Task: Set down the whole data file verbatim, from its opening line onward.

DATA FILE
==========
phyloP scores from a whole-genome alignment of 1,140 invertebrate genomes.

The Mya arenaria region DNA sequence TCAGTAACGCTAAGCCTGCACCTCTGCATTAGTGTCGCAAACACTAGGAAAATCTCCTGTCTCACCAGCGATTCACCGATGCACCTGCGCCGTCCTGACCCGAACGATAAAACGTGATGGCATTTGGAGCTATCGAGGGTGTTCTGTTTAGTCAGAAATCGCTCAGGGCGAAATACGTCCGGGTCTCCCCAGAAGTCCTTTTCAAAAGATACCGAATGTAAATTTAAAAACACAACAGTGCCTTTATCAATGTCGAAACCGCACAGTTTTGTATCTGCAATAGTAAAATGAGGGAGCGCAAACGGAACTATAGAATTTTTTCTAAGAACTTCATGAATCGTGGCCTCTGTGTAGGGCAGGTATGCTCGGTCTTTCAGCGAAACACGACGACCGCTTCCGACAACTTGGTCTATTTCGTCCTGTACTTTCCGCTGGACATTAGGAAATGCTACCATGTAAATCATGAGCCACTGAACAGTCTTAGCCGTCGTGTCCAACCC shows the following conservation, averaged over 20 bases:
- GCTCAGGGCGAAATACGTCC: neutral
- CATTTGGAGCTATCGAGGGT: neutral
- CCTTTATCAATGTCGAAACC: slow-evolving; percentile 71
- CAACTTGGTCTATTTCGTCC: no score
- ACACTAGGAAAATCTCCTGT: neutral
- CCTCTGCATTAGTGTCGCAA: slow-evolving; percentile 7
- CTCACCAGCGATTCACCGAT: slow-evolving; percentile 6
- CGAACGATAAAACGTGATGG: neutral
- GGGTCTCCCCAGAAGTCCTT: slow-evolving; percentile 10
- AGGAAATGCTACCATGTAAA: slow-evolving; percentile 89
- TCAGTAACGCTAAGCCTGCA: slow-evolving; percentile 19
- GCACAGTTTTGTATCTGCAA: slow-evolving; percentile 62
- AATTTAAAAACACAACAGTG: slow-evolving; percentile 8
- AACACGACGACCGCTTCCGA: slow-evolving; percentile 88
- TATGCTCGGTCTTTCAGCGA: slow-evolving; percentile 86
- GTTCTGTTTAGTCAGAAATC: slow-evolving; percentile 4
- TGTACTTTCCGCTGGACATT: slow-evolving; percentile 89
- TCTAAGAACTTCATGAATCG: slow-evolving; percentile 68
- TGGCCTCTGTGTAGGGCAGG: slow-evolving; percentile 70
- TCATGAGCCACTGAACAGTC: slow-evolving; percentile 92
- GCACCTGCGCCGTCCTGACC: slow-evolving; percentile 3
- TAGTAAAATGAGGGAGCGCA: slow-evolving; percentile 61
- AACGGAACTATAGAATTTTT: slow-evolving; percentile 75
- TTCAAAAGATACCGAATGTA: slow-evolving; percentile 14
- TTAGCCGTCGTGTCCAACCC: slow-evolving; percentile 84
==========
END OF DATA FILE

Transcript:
phyloP scores from a whole-genome alignment of 1,140 invertebrate genomes.

The Mya arenaria region DNA sequence TCAGTAACGCTAAGCCTGCACCTCTGCATTAGTGTCGCAAACACTAGGAAAATCTCCTGTCTCACCAGCGATTCACCGATGCACCTGCGCCGTCCTGACCCGAACGATAAAACGTGATGGCATTTGGAGCTATCGAGGGTGTTCTGTTTAGTCAGAAATCGCTCAGGGCGAAATACGTCCGGGTCTCCCCAGAAGTCCTTTTCAAAAGATACCGAATGTAAATTTAAAAACACAACAGTGCCTTTATCAATGTCGAAACCGCACAGTTTTGTATCTGCAATAGTAAAATGAGGGAGCGCAAACGGAACTATAGAATTTTTTCTAAGAACTTCATGAATCGTGGCCTCTGTGTAGGGCAGGTATGCTCGGTCTTTCAGCGAAACACGACGACCGCTTCCGACAACTTGGTCTATTTCGTCCTGTACTTTCCGCTGGACATTAGGAAATGCTACCATGTAAATCATGAGCCACTGAACAGTCTTAGCCGTCGTGTCCAACCC shows the following conservation, averaged over 20 bases:
- GCTCAGGGCGAAATACGTCC: neutral
- CATTTGGAGCTATCGAGGGT: neutral
- CCTTTATCAATGTCGAAACC: slow-evolving; percentile 71
- CAACTTGGTCTATTTCGTCC: no score
- ACACTAGGAAAATCTCCTGT: neutral
- CCTCTGCATTAGTGTCGCAA: slow-evolving; percentile 7
- CTCACCAGCGATTCACCGAT: slow-evolving; percentile 6
- CGAACGATAAAACGTGATGG: neutral
- GGGTCTCCCCAGAAGTCCTT: slow-evolving; percentile 10
- AGGAAATGCTACCATGTAAA: slow-evolving; percentile 89
- TCAGTAACGCTAAGCCTGCA: slow-evolving; percentile 19
- GCACAGTTTTGTATCTGCAA: slow-evolving; percentile 62
- AATTTAAAAACACAACAGTG: slow-evolving; percentile 8
- AACACGACGACCGCTTCCGA: slow-evolving; percentile 88
- TATGCTCGGTCTTTCAGCGA: slow-evolving; percentile 86
- GTTCTGTTTAGTCAGAAATC: slow-evolving; percentile 4
- TGTACTTTCCGCTGGACATT: slow-evolving; percentile 89
- TCTAAGAACTTCATGAATCG: slow-evolving; percentile 68
- TGGCCTCTGTGTAGGGCAGG: slow-evolving; percentile 70
- TCATGAGCCACTGAACAGTC: slow-evolving; percentile 92
- GCACCTGCGCCGTCCTGACC: slow-evolving; percentile 3
- TAGTAAAATGAGGGAGCGCA: slow-evolving; percentile 61
- AACGGAACTATAGAATTTTT: slow-evolving; percentile 75
- TTCAAAAGATACCGAATGTA: slow-evolving; percentile 14
- TTAGCCGTCGTGTCCAACCC: slow-evolving; percentile 84